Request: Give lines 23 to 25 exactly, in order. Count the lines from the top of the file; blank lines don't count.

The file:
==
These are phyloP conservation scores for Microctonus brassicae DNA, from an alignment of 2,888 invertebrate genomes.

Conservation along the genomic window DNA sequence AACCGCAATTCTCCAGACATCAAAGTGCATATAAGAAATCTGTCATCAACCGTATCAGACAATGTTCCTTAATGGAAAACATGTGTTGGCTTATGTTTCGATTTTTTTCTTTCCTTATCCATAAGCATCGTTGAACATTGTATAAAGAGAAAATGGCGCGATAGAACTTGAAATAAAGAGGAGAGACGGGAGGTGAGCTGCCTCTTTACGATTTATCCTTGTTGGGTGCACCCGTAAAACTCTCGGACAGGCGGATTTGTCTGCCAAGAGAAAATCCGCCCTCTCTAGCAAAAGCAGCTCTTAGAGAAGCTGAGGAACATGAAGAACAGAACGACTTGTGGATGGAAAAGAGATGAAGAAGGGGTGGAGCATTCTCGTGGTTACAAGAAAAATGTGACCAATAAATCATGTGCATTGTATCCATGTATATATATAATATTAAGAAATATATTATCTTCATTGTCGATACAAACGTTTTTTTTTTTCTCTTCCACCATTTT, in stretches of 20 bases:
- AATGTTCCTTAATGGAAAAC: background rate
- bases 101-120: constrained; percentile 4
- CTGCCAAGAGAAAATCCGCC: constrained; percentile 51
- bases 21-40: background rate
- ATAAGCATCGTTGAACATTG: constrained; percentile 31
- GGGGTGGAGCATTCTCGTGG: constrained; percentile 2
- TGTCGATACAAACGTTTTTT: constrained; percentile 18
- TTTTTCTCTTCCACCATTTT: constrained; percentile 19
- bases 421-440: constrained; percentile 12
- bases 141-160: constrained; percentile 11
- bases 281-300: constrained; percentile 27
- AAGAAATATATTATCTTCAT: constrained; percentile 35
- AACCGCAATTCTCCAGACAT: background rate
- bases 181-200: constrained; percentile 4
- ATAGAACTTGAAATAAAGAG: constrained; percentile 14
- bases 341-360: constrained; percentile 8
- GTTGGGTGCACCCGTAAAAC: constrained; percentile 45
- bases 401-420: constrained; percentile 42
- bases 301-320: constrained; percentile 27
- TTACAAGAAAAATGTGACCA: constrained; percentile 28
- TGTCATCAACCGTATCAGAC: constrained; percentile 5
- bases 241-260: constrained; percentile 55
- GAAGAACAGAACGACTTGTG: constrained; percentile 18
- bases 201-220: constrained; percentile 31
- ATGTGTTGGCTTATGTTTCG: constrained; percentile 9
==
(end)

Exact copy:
- TGTCATCAACCGTATCAGAC: constrained; percentile 5
- bases 241-260: constrained; percentile 55
- GAAGAACAGAACGACTTGTG: constrained; percentile 18